The white wall of Opera Gallery at the Teatr Wielki – Polish National Opera disappeared under paintings of Jerzy Mierzejewski, an excellent painter boasting an individual style that cannot be classified under any known label. Those who came to see the last exhibition of the 2013/14 season, entered from tumultuous streets of Warsaw into a world of silence, contemplation, and harmony. The beauty and mysteriousness of a world where the presence of a human being can be felt also in paintings that do not depict any people prompts one to ponder on the intangible and immaterial. And notice the invisible.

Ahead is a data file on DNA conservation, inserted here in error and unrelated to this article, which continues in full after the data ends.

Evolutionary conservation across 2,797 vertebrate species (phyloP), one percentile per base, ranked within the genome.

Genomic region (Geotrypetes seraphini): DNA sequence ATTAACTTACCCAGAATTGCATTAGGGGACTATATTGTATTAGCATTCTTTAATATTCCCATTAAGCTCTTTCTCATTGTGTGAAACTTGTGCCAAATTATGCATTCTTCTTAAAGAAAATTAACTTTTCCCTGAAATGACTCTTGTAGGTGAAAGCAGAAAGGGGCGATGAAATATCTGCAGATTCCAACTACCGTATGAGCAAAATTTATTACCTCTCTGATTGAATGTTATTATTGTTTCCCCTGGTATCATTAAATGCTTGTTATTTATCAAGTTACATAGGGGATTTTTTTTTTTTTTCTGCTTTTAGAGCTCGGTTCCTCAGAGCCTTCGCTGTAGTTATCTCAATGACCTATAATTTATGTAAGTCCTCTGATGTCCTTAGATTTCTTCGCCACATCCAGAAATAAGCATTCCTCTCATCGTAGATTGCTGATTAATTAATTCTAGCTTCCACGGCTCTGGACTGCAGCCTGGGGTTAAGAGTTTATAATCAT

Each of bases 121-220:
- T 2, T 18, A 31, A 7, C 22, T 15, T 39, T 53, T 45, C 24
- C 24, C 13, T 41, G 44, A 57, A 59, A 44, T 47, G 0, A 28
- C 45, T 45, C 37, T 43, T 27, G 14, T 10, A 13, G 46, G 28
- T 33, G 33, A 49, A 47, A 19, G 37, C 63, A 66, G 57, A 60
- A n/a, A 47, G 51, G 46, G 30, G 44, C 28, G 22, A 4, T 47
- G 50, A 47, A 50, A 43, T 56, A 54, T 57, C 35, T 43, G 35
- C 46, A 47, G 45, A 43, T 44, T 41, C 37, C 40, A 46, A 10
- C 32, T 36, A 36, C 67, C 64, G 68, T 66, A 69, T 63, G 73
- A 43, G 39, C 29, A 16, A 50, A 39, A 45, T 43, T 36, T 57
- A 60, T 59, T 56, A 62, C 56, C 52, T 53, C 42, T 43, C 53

The exhibition features landscapes, portraits of dramatic heroines, interiors of special significance to the painter, and his excellent self-portrait of 1946. Judyta (Judith), Medea, and Antygona (Antigone) were all inspired by the theatre. From the gallery’s distant corner Gaba (oil on canvas, 1996) was melancholically gazing at the visitors.
The opening gathered representatives of the arts, theatre, and cinema – cirles close to the artist, a professor and then dean of a department of the Łódź Film School. Among the paintings were portraits of the artist’s brother and father – fauvist painter Jacek Mierzejewski, as well as depictions of his living room, study, and the view from his bedroom.
The atmosphere was topped off with photographs of the artist by Krzysztof Hejke.